4.1    AB re-iterated that the Gilston Area proposal is not supported locally, however the community is willing to engage in a constructive manner, despite the support now being given by East Herts for the removal of the long established Green Belt policy here. AB identified a number of outstanding issues in terms of how the proposals adhere to Garden City principles, notably:

·         Community engagement: the local community requires professional support in order to engage effectively in the process; the matters are complex and the community needs professional support.

·         Land value capture: What does this really mean for this development and where is the legal commitment?

·         Community ownership: What will this involve and when will the governance structures be established? The community need independent legal advice on a matter as complex as this.

·         Any potential development should be designed to deliver maximum benefit to existing residents and delivered in such a way as to minimise disruption to existing residents.

5.      Conclusions and Next Steps

5.1    LH said that the Council understands the concerns of the local community. The proposed scale of development, and the successful Garden Town bid for the funding of further technical work, provides an opportunity to have conversations with Government about strategic infrastructure requirements. LH stated that the Council was committed to ensuring that the development will be of the highest quality, and that this would be achieved by all parties working together.

5.2    It was agreed that it would be appropriate to invite Harlow Council to future workshops in a careful and considered way, however the issue of governance should be discussed first.  LW noted that there are probably two distinct elements of governance that need to be thought through; the wider Garden Town (related to the successful DCLG funding bid), and the Places for People/CPP site itself.  Both need to interact with each other in order to get the best overall outcome. All parties were invited to put forward discussion papers on the subject. It was agreed that the next workshop should be set up in the near future specifically to discuss governance.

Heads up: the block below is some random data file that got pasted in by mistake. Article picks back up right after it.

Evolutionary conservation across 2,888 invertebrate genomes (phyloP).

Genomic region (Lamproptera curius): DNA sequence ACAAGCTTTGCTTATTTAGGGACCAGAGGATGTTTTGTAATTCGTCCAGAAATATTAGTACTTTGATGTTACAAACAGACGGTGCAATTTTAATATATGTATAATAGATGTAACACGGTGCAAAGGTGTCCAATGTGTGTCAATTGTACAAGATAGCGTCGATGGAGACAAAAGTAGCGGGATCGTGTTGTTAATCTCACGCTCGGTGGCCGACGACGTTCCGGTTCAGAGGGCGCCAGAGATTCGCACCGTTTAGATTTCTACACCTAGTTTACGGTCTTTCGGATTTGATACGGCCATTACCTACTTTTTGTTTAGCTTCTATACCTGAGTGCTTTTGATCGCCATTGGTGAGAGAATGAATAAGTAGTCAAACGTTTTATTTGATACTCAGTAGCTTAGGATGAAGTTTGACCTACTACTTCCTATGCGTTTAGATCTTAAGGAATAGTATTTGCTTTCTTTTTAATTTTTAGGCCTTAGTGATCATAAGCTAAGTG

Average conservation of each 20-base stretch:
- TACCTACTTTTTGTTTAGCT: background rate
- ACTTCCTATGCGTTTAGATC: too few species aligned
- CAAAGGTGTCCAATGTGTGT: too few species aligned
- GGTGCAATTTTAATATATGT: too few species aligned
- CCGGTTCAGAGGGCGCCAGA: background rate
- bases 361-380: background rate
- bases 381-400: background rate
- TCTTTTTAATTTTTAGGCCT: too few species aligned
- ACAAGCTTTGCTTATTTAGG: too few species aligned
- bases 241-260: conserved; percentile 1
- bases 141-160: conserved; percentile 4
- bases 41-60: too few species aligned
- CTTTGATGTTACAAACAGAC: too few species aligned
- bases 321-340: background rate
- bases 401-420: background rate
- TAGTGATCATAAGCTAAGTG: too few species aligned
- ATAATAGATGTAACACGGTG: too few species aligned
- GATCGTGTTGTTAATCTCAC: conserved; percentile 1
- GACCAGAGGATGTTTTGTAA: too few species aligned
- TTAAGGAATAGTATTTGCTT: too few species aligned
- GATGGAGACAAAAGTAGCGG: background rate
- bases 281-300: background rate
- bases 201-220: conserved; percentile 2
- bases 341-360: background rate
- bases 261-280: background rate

Discussion notes from Group 2: Utilities, Flood Risk, Green Infrastructure and Climate Change

Group members: Mark Orson, Amanda Olsen, Bruce Fyfe, Claire Sime, Ben Wood

Key points from discussion:

1.      Flooding: The area around the Stort already floods on a regular basis and further re-assurance is needed regarding flood mitigation. Nitrate run off into waterways from farmland is a current issue. This will be reduced if farmland gives way to new housing developments. However, management of water drainage will be a risk and consideration should be made of permeable or porous hard surfaces for use in the new developments.

2.      Sewage capacity: There have been mixed messages from Thames Water in past years regarding Rye Meads capacity. The lack of capacity at Rye Meads was one of the principal reasons that previous proposals for large scale development in the Gilston area was rejected. Confirmation from Thames Water is needed that Rye Meads can cope with the aggregate capacity increases for the areas that it serves during the plan period, and beyond. If work is required to increase capacity this should be identified including costs and commitment to funding. Rye Meads is close to areas of SSSI and confirmation is needed that these areas will not be impacted by work to expand Rye Meads capacity.

3.      New utilities: most existing properties in the area do not have mains gas or superfast broadband. Many do not have mains sewage. If new areas are to have these facilities then it is reasonable to expect that existing properties will also be connected and this should be an obligation on the developer. Confirmation is required that electricity and other service provision will be underground and there will be no new electricity pylons.

4.      Additional development: the group would like reassurance that there will no other development around the Gilston area and that the current proposals are contained. The proposals show that the new housing will contribute significantly to targets up to 2033 and beyond. There is an expectation that no additional developments will ‘spring up’. The area is already being radically changed and the group wants to ensure that other landowners adjacent to the new developments are not given planning approval for what will amount to infill development of the existing settlements and GA1 proposals.

5.      Green Infrastructure: The Gilston Great Park proposal identifies a number of strategic principles that can be applied to the green infrastructure in this area and should be referenced. The Gilston Great Park proposal was written to provide an alternative vision of land use rather than development with the objective of providing “attractive, distinctive, accessible, diverse and multi-functional network of green spaces and links, landscapes, biodiversity and heritage assets in and around Harlow that seeks to meet the social and environmental needs of all communities”.



This document can also be found under Document Archives.